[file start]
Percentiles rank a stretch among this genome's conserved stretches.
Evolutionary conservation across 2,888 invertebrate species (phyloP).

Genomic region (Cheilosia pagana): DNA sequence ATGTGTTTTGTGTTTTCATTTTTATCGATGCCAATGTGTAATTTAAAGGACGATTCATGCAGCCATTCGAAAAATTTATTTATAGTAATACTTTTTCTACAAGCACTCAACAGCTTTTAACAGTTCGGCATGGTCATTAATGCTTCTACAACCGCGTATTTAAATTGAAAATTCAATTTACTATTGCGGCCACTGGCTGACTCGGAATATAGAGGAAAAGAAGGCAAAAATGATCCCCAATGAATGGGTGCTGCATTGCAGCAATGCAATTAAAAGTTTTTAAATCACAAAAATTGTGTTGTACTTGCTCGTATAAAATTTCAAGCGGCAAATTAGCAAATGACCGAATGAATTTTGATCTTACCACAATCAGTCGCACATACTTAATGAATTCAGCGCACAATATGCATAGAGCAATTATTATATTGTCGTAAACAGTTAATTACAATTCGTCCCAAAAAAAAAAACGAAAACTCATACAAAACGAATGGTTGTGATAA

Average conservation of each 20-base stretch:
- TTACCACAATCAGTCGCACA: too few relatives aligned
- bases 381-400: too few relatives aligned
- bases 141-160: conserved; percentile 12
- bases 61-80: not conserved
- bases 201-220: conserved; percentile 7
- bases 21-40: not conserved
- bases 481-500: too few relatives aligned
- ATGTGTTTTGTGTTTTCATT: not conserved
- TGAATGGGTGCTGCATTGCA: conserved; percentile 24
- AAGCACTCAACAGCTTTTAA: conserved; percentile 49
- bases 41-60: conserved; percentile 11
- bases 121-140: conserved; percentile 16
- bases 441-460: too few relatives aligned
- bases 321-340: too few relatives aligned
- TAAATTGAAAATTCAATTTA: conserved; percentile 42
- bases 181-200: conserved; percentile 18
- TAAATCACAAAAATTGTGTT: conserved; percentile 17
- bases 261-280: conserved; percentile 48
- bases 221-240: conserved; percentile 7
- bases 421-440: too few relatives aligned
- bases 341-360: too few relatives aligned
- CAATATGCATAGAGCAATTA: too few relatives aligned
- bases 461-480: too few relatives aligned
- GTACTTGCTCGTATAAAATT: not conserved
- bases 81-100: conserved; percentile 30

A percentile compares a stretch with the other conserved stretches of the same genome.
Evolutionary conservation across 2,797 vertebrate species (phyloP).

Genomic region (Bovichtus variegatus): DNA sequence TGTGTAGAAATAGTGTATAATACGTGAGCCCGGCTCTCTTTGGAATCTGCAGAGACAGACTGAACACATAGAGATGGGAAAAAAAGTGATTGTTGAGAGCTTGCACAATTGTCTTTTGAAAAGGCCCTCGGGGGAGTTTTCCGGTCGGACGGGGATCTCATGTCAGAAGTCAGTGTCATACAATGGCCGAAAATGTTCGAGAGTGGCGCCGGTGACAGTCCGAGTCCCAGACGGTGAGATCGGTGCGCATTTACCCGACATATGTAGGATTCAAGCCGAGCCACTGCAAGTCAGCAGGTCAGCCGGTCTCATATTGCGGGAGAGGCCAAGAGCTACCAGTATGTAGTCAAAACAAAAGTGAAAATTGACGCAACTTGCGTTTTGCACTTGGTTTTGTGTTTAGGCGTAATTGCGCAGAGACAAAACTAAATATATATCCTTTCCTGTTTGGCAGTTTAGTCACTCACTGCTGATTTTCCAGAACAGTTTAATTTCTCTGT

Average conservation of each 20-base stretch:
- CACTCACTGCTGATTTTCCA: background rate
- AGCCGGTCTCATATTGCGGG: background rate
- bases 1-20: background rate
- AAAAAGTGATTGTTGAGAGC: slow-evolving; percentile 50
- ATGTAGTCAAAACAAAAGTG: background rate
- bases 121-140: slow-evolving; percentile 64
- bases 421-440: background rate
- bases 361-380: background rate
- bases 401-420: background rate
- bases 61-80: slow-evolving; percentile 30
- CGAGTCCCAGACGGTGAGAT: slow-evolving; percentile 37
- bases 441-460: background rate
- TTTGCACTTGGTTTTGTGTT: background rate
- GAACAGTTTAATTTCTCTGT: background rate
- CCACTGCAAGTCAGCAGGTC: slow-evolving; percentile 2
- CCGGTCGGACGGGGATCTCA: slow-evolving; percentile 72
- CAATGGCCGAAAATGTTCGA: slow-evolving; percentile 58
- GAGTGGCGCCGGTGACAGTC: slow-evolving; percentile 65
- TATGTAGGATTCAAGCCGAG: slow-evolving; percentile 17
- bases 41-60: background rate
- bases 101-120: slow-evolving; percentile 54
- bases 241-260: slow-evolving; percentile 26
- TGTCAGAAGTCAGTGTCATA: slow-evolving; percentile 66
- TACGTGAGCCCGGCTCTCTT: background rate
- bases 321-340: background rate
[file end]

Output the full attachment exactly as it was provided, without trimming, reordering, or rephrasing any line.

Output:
Percentiles rank a stretch among this genome's conserved stretches.
Evolutionary conservation across 2,888 invertebrate species (phyloP).

Genomic region (Cheilosia pagana): DNA sequence ATGTGTTTTGTGTTTTCATTTTTATCGATGCCAATGTGTAATTTAAAGGACGATTCATGCAGCCATTCGAAAAATTTATTTATAGTAATACTTTTTCTACAAGCACTCAACAGCTTTTAACAGTTCGGCATGGTCATTAATGCTTCTACAACCGCGTATTTAAATTGAAAATTCAATTTACTATTGCGGCCACTGGCTGACTCGGAATATAGAGGAAAAGAAGGCAAAAATGATCCCCAATGAATGGGTGCTGCATTGCAGCAATGCAATTAAAAGTTTTTAAATCACAAAAATTGTGTTGTACTTGCTCGTATAAAATTTCAAGCGGCAAATTAGCAAATGACCGAATGAATTTTGATCTTACCACAATCAGTCGCACATACTTAATGAATTCAGCGCACAATATGCATAGAGCAATTATTATATTGTCGTAAACAGTTAATTACAATTCGTCCCAAAAAAAAAAACGAAAACTCATACAAAACGAATGGTTGTGATAA

Average conservation of each 20-base stretch:
- TTACCACAATCAGTCGCACA: too few relatives aligned
- bases 381-400: too few relatives aligned
- bases 141-160: conserved; percentile 12
- bases 61-80: not conserved
- bases 201-220: conserved; percentile 7
- bases 21-40: not conserved
- bases 481-500: too few relatives aligned
- ATGTGTTTTGTGTTTTCATT: not conserved
- TGAATGGGTGCTGCATTGCA: conserved; percentile 24
- AAGCACTCAACAGCTTTTAA: conserved; percentile 49
- bases 41-60: conserved; percentile 11
- bases 121-140: conserved; percentile 16
- bases 441-460: too few relatives aligned
- bases 321-340: too few relatives aligned
- TAAATTGAAAATTCAATTTA: conserved; percentile 42
- bases 181-200: conserved; percentile 18
- TAAATCACAAAAATTGTGTT: conserved; percentile 17
- bases 261-280: conserved; percentile 48
- bases 221-240: conserved; percentile 7
- bases 421-440: too few relatives aligned
- bases 341-360: too few relatives aligned
- CAATATGCATAGAGCAATTA: too few relatives aligned
- bases 461-480: too few relatives aligned
- GTACTTGCTCGTATAAAATT: not conserved
- bases 81-100: conserved; percentile 30

A percentile compares a stretch with the other conserved stretches of the same genome.
Evolutionary conservation across 2,797 vertebrate species (phyloP).

Genomic region (Bovichtus variegatus): DNA sequence TGTGTAGAAATAGTGTATAATACGTGAGCCCGGCTCTCTTTGGAATCTGCAGAGACAGACTGAACACATAGAGATGGGAAAAAAAGTGATTGTTGAGAGCTTGCACAATTGTCTTTTGAAAAGGCCCTCGGGGGAGTTTTCCGGTCGGACGGGGATCTCATGTCAGAAGTCAGTGTCATACAATGGCCGAAAATGTTCGAGAGTGGCGCCGGTGACAGTCCGAGTCCCAGACGGTGAGATCGGTGCGCATTTACCCGACATATGTAGGATTCAAGCCGAGCCACTGCAAGTCAGCAGGTCAGCCGGTCTCATATTGCGGGAGAGGCCAAGAGCTACCAGTATGTAGTCAAAACAAAAGTGAAAATTGACGCAACTTGCGTTTTGCACTTGGTTTTGTGTTTAGGCGTAATTGCGCAGAGACAAAACTAAATATATATCCTTTCCTGTTTGGCAGTTTAGTCACTCACTGCTGATTTTCCAGAACAGTTTAATTTCTCTGT

Average conservation of each 20-base stretch:
- CACTCACTGCTGATTTTCCA: background rate
- AGCCGGTCTCATATTGCGGG: background rate
- bases 1-20: background rate
- AAAAAGTGATTGTTGAGAGC: slow-evolving; percentile 50
- ATGTAGTCAAAACAAAAGTG: background rate
- bases 121-140: slow-evolving; percentile 64
- bases 421-440: background rate
- bases 361-380: background rate
- bases 401-420: background rate
- bases 61-80: slow-evolving; percentile 30
- CGAGTCCCAGACGGTGAGAT: slow-evolving; percentile 37
- bases 441-460: background rate
- TTTGCACTTGGTTTTGTGTT: background rate
- GAACAGTTTAATTTCTCTGT: background rate
- CCACTGCAAGTCAGCAGGTC: slow-evolving; percentile 2
- CCGGTCGGACGGGGATCTCA: slow-evolving; percentile 72
- CAATGGCCGAAAATGTTCGA: slow-evolving; percentile 58
- GAGTGGCGCCGGTGACAGTC: slow-evolving; percentile 65
- TATGTAGGATTCAAGCCGAG: slow-evolving; percentile 17
- bases 41-60: background rate
- bases 101-120: slow-evolving; percentile 54
- bases 241-260: slow-evolving; percentile 26
- TGTCAGAAGTCAGTGTCATA: slow-evolving; percentile 66
- TACGTGAGCCCGGCTCTCTT: background rate
- bases 321-340: background rate